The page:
Hello peeps! Two good news! First, I am tutoring NZ Foreign Policy this semester. Loads of naive, impressionable second year brains to indoctrinate! Can’t wait! I will raise an army of bots! By the time it is found out what a major mistake the University made by appointing moi, the chips will already be implanted! The ramifications will be evident ten years from now when these kids will be diplomats or work in think tanks! And then, I can finally do a Darth Vader in class… ” I find your lack of faith…disturbing… ” Awesomeness! Secondly, my first ever scholarly journal piece, got accepted in Global Affairs Russia, and will be published in a few months! You’re looking at a future Nobel Laureate…right here, ladies and gents! Join the FB page of DWW, and I might get you a free autograph…to avoid the rush later!
Enough of moi. Now, today, I present Dylan Page, fellow IR scholar waiting for graduation, expert in Disaster Management, and blogger at From The Fourth Corner, who talks about Pakistan and Afghanistan for DWW. I thought it would be really interesting for the readers to share a perspective which is different and thought provoking, on arguably the most “dangerous” neighbourhood on Earth. So here you go!
Afghanistan, Pakistan, the Taliban, and Al-Qaeda are never far from the headlines, even now the phrase “War on Terror” seems to have gone out of fashion. Doing the rounds a few days ago was an interviewwith an anonymous Taliban commander where he bags out Al Qaeda and talks about wanting to seek peaceful settlement with the Afghan government. This has raised hopes of a peaceful resolution to the conflict which is now America’s longest running war. While I will briefly say I think this is unlikely and the fact that this is one anonymous commander saying this makes me sceptical about how much it reflects any other Taliban leaders thought (or if he even exists…. but I won’t go there), my main thought on this whole situation is the lack of discussion in most media and other public forums about the long-term future of Pakistan once ISAF troops leave Afghanistan.
Pakistan and Afghanistan are inextricably linked, but the impact of the ironically named Operation Enduring Freedom on the stability of Pakistan’s state is too often brushed under the carpet. There seems to be a general acknowledgement of Pakistan’s involvement in the war but little discussion of the ramifications of that once the 2014 exit date rolls past. Partly this may be the result of the complexity of this relationship between Pakistan and the Afghan war. There is clearly a connection because of the homelands of the Pashtun people straddling the Afghan-Pakistani border, and this complicates matters considerably for both states. Pakistan has fought its own war the Taliban and other similar groups and has received vast amounts of aid money from the US to do so, while at the same time it has been accused of, and in some cases admitted to, supporting terror attacks. The operations of the ISAF in Afghanistan in all probability contributed to the lack of stability in Pakistan’s western regions by forcing Taliban fighters over the border, while the tensions between the US government and its Pakistani counterpart over the drone strikes, transport routes for military supplies, and the raid on Osama Bin Laden’s compound cannot have helped the Pakistani state appear stable and legitimate to many observers both within and outside it. This is worrying because, as I wrote in my first ever blog post, Pakistan’s nuclear capability makes any possibility of state failure there particularly scary.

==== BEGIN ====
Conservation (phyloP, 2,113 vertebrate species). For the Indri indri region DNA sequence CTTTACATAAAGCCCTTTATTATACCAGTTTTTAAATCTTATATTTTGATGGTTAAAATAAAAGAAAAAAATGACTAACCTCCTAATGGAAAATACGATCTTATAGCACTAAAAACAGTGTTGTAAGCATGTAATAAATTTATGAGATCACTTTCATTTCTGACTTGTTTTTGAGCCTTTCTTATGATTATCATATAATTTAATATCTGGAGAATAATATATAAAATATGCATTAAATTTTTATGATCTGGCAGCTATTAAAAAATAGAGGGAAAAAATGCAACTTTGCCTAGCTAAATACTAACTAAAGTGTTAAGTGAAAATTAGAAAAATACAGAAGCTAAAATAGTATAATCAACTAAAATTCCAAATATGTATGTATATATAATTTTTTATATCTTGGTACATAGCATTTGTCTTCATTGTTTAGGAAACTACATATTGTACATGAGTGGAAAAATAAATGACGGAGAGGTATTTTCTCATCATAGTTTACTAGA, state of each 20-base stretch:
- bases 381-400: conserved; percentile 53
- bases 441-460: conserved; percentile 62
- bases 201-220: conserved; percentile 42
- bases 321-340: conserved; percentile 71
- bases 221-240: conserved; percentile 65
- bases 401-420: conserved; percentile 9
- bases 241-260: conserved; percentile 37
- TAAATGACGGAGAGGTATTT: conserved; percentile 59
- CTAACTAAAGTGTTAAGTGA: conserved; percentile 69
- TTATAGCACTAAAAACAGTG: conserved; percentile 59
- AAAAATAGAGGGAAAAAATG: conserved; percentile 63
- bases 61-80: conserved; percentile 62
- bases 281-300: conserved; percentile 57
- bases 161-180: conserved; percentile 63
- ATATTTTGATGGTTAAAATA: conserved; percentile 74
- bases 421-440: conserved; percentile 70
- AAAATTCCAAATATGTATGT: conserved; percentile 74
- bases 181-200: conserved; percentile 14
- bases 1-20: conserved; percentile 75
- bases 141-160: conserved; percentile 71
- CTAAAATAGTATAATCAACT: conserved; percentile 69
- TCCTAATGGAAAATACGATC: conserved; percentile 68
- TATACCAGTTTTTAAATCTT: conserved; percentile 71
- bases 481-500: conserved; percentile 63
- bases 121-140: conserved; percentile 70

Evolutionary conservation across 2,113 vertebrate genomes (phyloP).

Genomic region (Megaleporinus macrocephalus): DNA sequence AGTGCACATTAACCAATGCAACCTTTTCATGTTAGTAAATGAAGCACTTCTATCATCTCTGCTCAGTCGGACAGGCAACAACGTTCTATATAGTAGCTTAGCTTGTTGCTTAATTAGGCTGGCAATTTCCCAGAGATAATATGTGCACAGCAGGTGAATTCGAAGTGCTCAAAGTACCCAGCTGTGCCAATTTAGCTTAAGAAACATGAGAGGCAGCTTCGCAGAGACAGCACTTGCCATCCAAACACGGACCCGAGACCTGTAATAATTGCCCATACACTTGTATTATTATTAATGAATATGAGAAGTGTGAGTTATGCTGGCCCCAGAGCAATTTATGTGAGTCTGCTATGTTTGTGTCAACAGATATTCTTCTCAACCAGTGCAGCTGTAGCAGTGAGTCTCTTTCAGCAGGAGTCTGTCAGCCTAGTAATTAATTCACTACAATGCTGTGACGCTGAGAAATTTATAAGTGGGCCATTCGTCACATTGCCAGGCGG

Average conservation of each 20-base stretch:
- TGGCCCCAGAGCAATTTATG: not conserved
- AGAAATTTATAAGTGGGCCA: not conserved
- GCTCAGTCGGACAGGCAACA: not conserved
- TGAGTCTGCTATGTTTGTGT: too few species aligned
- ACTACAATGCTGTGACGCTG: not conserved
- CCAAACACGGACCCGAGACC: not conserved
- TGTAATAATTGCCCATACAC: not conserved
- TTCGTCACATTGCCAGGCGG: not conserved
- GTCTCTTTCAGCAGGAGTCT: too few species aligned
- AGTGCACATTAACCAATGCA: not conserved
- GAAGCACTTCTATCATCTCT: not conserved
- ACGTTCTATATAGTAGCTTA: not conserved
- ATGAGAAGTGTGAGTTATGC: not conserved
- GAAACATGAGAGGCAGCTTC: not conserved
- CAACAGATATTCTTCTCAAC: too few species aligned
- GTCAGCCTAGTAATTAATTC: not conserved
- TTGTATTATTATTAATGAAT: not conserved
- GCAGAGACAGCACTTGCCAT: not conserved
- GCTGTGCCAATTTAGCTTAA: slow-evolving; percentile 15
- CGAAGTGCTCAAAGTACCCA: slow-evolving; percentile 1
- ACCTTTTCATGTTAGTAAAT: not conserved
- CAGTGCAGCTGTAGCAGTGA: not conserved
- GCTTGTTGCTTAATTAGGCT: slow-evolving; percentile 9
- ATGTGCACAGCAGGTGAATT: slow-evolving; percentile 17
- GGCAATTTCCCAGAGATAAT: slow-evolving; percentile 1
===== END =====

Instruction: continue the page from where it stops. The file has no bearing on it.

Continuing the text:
There can be no doubt that there are many in Pakistan who represent moderate political positions but at the same time there are many who are extremists, and their number may well have risen as a result of the US’s involvement with their country. Events in Afghanistan will also drive what happens in Pakistan, as will its relations with India, China, Russia, the US and the world at large. However attempts at directing change from the outside may only fuel nationalistic and Islamic extremism among sectors of the population who feel as if their country is being used as a pawn by external forces. On the other hand, leaving Pakistan to address its own problems is a huge gamble. As a CSIS paper published recently on the subject of the future of Afghanistan and Pakistan states:
“Afghanistan, however, is only part of the story. A nuclear-armed Pakistan is both the real strategic center in the Afghanistan-Pakistan War, and its most dangerous wild card. Pakistan is slowly devolving towards the status of a failed state, and becoming progressively more unstable regardless of US aid and actions in Afghanistan. Any de facto “exit strategy” that suddenly cuts off US aid to Pakistan, or produces an even more serious level of confrontation between the US and Pakistan during the entire transition process will make this future almost inevitable.
It is easy to talk about regional solutions, as decades of previous efforts have shown. In practice, Pakistan’s internal problems are more likely to bloc any progress in Indian and Pakistani relations than push Pakistan towards a settlement.” (sic)
Pakistan is the elephant in the room in any discussion of ISAF/NATO withdrawal from Afghanistan, and it represents potentially the biggest future threat to regional and global stability. Nuclear weapons, a weak state, links to terror networks, and troubled relations with its nuclear-armed neighbour all make for worrying scenarios. However Pakistan is not there yet and it is possible that the withdrawal of the US and its allies from Afghanistan may actually help the Pakistani government strengthen its internal position and stabilise its state. This is clearly the most desirable result but the question remains of how to make it reality, and to this there is no obvious answer.